For a first-century Jew, however, these two figures have another layer of importance. In his preaching, Jesus often refers to “the law and the prophets” – a kind of rhetorical short hand for the entire Hebrew Scriptures. Now, Jesus appears with Moses – the giver of the law, and Elijah – the prototypical prophet – and they are speaking of “his departure in Jerusalem.” The text here actually says that they were speaking of “his exodus” – clearly another significant word in the Hebrew tradition. What Jesus is to accomplish in Jerusalem is nothing less than a second Exodus – the liberation of all God’s people. What happens in Jerusalem? The death, resurrection, and ascension of Jesus.

This vision, then is not only about an encounter with the divine majesty. On this mountain, it becomes clear that in Jesus Christ we encounter God, and the fulfillment of the tradition – of both the law and the prophets – is found in the ministry, and eventual death, resurrection and ascension of Jesus Christ. This is indeed a pivotal moment in Jesus’ ministry: here, on the mountaintop, we have the revelation of both Jesus identity and the essence of his ministry all wrapped up into the glorious vision of dazzling light that we call the Transfiguration.

Transfiguration meaning change. But what really changed on that mountain? The appearance of Jesus changed, but Jesus was already the Son of God, and was already talking about his ministry in Jerusalem. If Jesus appearance was the only thing that changed on that mountain, are we responding just like Peter, trying to hold on to a moment in time, by calling this story “The Transfiguration” and focusing on the dazzling lights?
I believe another important change – a transfiguration – happened on that mountain top.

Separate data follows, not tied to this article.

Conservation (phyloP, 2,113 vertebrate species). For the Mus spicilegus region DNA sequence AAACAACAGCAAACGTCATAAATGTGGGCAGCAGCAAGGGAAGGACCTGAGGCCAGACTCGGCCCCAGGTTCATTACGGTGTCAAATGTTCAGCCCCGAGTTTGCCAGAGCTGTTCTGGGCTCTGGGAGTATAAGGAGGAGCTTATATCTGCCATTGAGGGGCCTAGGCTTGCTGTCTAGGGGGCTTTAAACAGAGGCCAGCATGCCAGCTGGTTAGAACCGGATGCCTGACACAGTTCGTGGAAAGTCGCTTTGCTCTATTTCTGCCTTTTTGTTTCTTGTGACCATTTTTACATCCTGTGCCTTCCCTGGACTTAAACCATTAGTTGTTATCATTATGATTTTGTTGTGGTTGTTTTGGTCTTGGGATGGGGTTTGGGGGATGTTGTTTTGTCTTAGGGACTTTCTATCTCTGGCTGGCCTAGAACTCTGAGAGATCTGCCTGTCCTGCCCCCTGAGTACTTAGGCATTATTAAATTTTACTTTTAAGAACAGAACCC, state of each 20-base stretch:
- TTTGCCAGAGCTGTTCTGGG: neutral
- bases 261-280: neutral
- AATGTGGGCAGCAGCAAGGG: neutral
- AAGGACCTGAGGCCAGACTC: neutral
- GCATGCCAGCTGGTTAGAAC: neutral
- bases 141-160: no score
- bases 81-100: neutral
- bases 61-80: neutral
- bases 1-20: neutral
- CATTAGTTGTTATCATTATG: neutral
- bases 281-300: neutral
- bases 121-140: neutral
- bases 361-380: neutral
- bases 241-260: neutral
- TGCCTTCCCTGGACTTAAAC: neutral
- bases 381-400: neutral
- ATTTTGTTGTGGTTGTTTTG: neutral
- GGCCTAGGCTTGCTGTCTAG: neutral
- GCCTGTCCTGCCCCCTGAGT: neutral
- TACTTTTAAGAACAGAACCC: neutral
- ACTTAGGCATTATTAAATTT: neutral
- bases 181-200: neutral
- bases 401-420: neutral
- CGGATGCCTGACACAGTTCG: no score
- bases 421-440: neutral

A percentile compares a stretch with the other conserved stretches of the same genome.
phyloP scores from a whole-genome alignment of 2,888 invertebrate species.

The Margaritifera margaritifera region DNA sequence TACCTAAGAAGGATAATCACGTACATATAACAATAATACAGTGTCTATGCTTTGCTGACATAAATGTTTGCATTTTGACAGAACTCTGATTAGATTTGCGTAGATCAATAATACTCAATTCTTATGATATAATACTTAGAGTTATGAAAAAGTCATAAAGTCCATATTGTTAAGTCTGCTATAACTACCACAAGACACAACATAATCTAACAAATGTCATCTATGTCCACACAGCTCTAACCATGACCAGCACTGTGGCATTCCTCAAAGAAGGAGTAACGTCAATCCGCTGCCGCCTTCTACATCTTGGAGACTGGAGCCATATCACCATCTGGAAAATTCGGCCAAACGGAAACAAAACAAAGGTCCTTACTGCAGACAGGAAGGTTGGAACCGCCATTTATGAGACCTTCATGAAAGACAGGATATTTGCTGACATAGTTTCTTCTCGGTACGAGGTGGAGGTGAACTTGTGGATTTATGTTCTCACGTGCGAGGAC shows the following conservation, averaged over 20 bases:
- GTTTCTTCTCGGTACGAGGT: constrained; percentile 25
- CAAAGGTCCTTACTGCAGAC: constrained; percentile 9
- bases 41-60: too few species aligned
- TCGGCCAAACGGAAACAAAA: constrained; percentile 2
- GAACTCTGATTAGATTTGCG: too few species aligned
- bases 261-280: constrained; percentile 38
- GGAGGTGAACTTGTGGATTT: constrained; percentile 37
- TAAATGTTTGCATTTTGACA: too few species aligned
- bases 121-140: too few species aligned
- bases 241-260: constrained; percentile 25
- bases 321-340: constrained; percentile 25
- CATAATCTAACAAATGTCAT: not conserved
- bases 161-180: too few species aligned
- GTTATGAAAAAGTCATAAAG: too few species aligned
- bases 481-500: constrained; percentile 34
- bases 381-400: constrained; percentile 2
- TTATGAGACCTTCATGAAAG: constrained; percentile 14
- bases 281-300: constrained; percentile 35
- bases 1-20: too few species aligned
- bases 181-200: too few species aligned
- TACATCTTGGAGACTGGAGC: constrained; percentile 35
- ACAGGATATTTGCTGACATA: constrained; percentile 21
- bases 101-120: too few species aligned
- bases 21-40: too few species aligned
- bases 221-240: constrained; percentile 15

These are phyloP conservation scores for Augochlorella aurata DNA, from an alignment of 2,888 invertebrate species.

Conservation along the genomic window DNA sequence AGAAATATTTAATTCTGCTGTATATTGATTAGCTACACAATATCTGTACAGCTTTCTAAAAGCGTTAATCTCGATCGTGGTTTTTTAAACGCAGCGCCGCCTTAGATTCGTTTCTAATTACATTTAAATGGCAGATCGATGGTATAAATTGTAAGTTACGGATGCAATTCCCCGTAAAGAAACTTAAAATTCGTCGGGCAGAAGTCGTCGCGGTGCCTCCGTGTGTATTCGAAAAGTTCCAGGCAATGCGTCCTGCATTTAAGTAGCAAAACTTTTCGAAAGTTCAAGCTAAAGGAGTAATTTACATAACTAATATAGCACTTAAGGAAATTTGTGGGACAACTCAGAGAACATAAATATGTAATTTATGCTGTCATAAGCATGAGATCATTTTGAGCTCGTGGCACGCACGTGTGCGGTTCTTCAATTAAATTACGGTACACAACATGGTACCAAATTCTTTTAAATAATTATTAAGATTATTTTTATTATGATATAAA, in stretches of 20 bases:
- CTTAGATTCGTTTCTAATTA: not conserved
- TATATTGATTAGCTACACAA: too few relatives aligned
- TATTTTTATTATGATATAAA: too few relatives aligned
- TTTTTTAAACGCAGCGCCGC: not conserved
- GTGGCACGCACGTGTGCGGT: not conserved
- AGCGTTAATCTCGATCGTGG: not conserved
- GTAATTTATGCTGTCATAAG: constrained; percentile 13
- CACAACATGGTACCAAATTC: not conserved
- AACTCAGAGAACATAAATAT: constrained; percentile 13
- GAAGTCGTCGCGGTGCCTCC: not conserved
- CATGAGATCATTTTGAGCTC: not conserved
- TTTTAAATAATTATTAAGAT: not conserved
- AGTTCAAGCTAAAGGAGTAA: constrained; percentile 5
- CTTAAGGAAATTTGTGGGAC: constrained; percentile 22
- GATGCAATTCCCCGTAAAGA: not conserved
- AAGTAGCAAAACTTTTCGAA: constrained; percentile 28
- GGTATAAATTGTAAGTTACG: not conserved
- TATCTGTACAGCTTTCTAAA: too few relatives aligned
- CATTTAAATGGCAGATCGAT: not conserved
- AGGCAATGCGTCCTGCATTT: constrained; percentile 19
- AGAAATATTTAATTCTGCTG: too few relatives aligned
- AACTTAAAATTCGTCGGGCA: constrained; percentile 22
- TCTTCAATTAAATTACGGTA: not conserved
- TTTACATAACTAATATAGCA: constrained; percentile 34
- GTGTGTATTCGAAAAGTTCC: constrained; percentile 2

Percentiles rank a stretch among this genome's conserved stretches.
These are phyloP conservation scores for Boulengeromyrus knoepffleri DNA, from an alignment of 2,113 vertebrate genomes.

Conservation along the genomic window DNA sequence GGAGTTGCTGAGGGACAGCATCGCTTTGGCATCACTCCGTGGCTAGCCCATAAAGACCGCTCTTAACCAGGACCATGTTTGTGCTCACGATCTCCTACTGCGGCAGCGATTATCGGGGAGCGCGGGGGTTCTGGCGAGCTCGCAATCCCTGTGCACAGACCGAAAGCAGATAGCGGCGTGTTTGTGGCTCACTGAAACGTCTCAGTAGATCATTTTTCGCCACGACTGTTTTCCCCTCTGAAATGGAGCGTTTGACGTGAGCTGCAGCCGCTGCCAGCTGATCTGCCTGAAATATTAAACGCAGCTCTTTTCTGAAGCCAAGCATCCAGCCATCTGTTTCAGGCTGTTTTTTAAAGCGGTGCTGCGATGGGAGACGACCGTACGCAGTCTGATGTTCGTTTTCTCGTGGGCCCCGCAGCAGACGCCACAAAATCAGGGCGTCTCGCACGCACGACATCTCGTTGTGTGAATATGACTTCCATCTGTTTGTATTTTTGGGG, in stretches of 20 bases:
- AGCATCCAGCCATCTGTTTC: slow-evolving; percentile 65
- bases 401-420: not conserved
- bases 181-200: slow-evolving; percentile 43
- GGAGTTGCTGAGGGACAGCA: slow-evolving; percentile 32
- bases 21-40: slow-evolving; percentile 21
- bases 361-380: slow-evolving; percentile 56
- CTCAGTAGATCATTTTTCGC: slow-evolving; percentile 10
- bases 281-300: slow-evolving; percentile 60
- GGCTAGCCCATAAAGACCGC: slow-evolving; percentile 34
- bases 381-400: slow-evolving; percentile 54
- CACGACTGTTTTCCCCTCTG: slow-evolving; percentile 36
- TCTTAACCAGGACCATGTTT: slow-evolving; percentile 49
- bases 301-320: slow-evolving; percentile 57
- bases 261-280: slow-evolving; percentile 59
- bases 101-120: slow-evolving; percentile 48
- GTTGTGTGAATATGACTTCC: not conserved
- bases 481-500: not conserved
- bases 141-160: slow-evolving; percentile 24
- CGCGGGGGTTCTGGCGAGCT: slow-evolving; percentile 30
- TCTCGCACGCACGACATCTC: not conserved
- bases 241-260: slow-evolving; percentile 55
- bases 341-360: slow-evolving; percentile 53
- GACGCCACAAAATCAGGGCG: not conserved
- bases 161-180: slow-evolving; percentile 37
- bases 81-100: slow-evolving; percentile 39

We know from the Old Testament stories that being a witness to an encounter with the divine changes people. It changed Moses. And I believe that it changed Peter, James and John. I know it did, because they came back down the mountain.

The Christian life is a journey – we follow in the ways of Jesus Christ, and along the way, hope to become more and more like him. Like any road, our journeys of faith will have ups and downs. Sometimes we get distracted by the valleys, thinking that if we are in such a low place, we must not be on the right path. Then, most of the time, someone will come along and remind us that God is with us in the low times, and will walk with us until we are back on level ground. It is much easier to get distracted by the mountains! In the shining moments of our spiritual journeys – the times when we feel closest to God, when we are sure of our purpose in the world and God’s presence among us – we can mistake those moments of the journey for our destination, and we try to stay there. But mountaintop experiences are only a part of the journey.
They are intended to move us along. Their true importance lies is what we do with them when we come back down the mountain.

Once we have seen God in a dramatic way, are we more able to see God in the everyday moments? If we are given a moment when we know that God has a purpose for us, can we carry that confidence into the frustrations and mundane tasks of our ministry? When we have felt God’s love in an almost tangible way, will we be able to offer it to another person who needs to know the same love of God?

That is what a mountaintop experience is all about – it is about getting a glimpse of the Holy One and carrying it back down the mountain, and being changed by the experience. It is the wonder of being transfigured by the love of God, and allowing that love to transfigure the world.

Tuesday, August 01, 2006

Because its 105 degrees

Last night, we were supposed to go to the local baseball game with friends. But, we ended up cancelling. Because its 105 degrees.
I was gonna get my Sunday sermon fixed up so I could post it. But I forgot. Because its 105 degrees.

So, instead, I bring you the HOT off the presses: RevGal Trivia Game!! Yaaaaaaaaay! (*waves arms like Kermit the Frog*)

Go. Play. Have fun.